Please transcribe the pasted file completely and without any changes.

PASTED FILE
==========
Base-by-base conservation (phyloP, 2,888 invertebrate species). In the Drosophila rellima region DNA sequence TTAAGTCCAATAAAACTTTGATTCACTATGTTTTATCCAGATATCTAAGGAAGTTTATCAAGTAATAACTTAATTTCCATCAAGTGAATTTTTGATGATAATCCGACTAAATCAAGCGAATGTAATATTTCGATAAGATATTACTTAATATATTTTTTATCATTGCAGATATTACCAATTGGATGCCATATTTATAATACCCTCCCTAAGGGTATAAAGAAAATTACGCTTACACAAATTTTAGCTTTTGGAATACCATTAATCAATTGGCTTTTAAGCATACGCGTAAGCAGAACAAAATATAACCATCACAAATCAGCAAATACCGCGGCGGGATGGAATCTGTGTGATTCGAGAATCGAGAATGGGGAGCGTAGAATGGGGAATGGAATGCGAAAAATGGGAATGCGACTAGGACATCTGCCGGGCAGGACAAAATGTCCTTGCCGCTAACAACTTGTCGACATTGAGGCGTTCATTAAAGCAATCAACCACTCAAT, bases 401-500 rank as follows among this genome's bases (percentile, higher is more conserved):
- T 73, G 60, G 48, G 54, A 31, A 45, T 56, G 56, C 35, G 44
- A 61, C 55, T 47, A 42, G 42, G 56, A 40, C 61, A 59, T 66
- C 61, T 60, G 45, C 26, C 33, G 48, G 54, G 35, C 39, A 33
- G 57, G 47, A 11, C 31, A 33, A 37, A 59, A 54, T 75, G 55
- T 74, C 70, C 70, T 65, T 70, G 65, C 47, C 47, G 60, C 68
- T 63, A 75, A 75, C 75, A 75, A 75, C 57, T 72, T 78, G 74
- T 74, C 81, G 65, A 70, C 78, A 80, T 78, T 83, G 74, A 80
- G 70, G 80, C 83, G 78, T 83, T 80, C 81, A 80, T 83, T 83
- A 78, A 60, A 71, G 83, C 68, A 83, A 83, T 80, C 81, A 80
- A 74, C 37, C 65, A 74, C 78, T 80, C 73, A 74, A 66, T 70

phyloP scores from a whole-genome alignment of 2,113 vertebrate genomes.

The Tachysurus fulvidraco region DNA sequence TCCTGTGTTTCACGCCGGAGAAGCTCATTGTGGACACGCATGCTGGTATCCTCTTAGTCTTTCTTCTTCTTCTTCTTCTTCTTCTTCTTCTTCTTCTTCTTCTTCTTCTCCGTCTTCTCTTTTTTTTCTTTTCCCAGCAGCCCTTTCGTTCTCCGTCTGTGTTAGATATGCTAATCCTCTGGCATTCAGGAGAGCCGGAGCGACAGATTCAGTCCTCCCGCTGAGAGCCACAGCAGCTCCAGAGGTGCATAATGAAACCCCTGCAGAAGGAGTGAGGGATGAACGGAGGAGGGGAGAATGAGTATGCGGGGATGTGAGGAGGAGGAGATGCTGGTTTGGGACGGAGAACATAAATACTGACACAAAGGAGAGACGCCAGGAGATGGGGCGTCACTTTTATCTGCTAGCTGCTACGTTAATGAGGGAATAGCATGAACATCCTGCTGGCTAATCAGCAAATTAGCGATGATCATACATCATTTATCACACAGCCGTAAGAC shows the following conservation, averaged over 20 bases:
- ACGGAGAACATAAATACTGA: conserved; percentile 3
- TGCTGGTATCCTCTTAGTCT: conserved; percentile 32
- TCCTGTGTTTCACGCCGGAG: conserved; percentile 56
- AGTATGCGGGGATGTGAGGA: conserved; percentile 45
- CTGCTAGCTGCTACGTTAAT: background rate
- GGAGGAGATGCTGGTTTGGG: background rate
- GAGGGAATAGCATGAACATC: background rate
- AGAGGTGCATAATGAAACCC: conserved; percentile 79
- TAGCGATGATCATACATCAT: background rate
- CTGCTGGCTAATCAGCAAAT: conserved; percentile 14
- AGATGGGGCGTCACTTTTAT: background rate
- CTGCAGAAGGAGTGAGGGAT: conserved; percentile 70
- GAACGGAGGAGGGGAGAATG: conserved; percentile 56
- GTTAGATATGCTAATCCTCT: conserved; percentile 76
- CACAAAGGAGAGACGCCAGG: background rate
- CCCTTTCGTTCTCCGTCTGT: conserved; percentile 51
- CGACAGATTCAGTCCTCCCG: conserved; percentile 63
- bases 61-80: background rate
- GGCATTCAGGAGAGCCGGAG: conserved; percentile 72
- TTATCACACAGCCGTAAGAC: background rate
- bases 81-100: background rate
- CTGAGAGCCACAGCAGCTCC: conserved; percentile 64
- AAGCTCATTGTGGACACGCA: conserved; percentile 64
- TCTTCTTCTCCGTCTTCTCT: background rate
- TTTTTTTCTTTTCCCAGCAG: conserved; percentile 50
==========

Base-by-base conservation (phyloP, 2,888 invertebrate species). In the Drosophila rellima region DNA sequence TTAAGTCCAATAAAACTTTGATTCACTATGTTTTATCCAGATATCTAAGGAAGTTTATCAAGTAATAACTTAATTTCCATCAAGTGAATTTTTGATGATAATCCGACTAAATCAAGCGAATGTAATATTTCGATAAGATATTACTTAATATATTTTTTATCATTGCAGATATTACCAATTGGATGCCATATTTATAATACCCTCCCTAAGGGTATAAAGAAAATTACGCTTACACAAATTTTAGCTTTTGGAATACCATTAATCAATTGGCTTTTAAGCATACGCGTAAGCAGAACAAAATATAACCATCACAAATCAGCAAATACCGCGGCGGGATGGAATCTGTGTGATTCGAGAATCGAGAATGGGGAGCGTAGAATGGGGAATGGAATGCGAAAAATGGGAATGCGACTAGGACATCTGCCGGGCAGGACAAAATGTCCTTGCCGCTAACAACTTGTCGACATTGAGGCGTTCATTAAAGCAATCAACCACTCAAT, bases 401-500 rank as follows among this genome's bases (percentile, higher is more conserved):
- T 73, G 60, G 48, G 54, A 31, A 45, T 56, G 56, C 35, G 44
- A 61, C 55, T 47, A 42, G 42, G 56, A 40, C 61, A 59, T 66
- C 61, T 60, G 45, C 26, C 33, G 48, G 54, G 35, C 39, A 33
- G 57, G 47, A 11, C 31, A 33, A 37, A 59, A 54, T 75, G 55
- T 74, C 70, C 70, T 65, T 70, G 65, C 47, C 47, G 60, C 68
- T 63, A 75, A 75, C 75, A 75, A 75, C 57, T 72, T 78, G 74
- T 74, C 81, G 65, A 70, C 78, A 80, T 78, T 83, G 74, A 80
- G 70, G 80, C 83, G 78, T 83, T 80, C 81, A 80, T 83, T 83
- A 78, A 60, A 71, G 83, C 68, A 83, A 83, T 80, C 81, A 80
- A 74, C 37, C 65, A 74, C 78, T 80, C 73, A 74, A 66, T 70

phyloP scores from a whole-genome alignment of 2,113 vertebrate genomes.

The Tachysurus fulvidraco region DNA sequence TCCTGTGTTTCACGCCGGAGAAGCTCATTGTGGACACGCATGCTGGTATCCTCTTAGTCTTTCTTCTTCTTCTTCTTCTTCTTCTTCTTCTTCTTCTTCTTCTTCTTCTCCGTCTTCTCTTTTTTTTCTTTTCCCAGCAGCCCTTTCGTTCTCCGTCTGTGTTAGATATGCTAATCCTCTGGCATTCAGGAGAGCCGGAGCGACAGATTCAGTCCTCCCGCTGAGAGCCACAGCAGCTCCAGAGGTGCATAATGAAACCCCTGCAGAAGGAGTGAGGGATGAACGGAGGAGGGGAGAATGAGTATGCGGGGATGTGAGGAGGAGGAGATGCTGGTTTGGGACGGAGAACATAAATACTGACACAAAGGAGAGACGCCAGGAGATGGGGCGTCACTTTTATCTGCTAGCTGCTACGTTAATGAGGGAATAGCATGAACATCCTGCTGGCTAATCAGCAAATTAGCGATGATCATACATCATTTATCACACAGCCGTAAGAC shows the following conservation, averaged over 20 bases:
- ACGGAGAACATAAATACTGA: conserved; percentile 3
- TGCTGGTATCCTCTTAGTCT: conserved; percentile 32
- TCCTGTGTTTCACGCCGGAG: conserved; percentile 56
- AGTATGCGGGGATGTGAGGA: conserved; percentile 45
- CTGCTAGCTGCTACGTTAAT: background rate
- GGAGGAGATGCTGGTTTGGG: background rate
- GAGGGAATAGCATGAACATC: background rate
- AGAGGTGCATAATGAAACCC: conserved; percentile 79
- TAGCGATGATCATACATCAT: background rate
- CTGCTGGCTAATCAGCAAAT: conserved; percentile 14
- AGATGGGGCGTCACTTTTAT: background rate
- CTGCAGAAGGAGTGAGGGAT: conserved; percentile 70
- GAACGGAGGAGGGGAGAATG: conserved; percentile 56
- GTTAGATATGCTAATCCTCT: conserved; percentile 76
- CACAAAGGAGAGACGCCAGG: background rate
- CCCTTTCGTTCTCCGTCTGT: conserved; percentile 51
- CGACAGATTCAGTCCTCCCG: conserved; percentile 63
- bases 61-80: background rate
- GGCATTCAGGAGAGCCGGAG: conserved; percentile 72
- TTATCACACAGCCGTAAGAC: background rate
- bases 81-100: background rate
- CTGAGAGCCACAGCAGCTCC: conserved; percentile 64
- AAGCTCATTGTGGACACGCA: conserved; percentile 64
- TCTTCTTCTCCGTCTTCTCT: background rate
- TTTTTTTCTTTTCCCAGCAG: conserved; percentile 50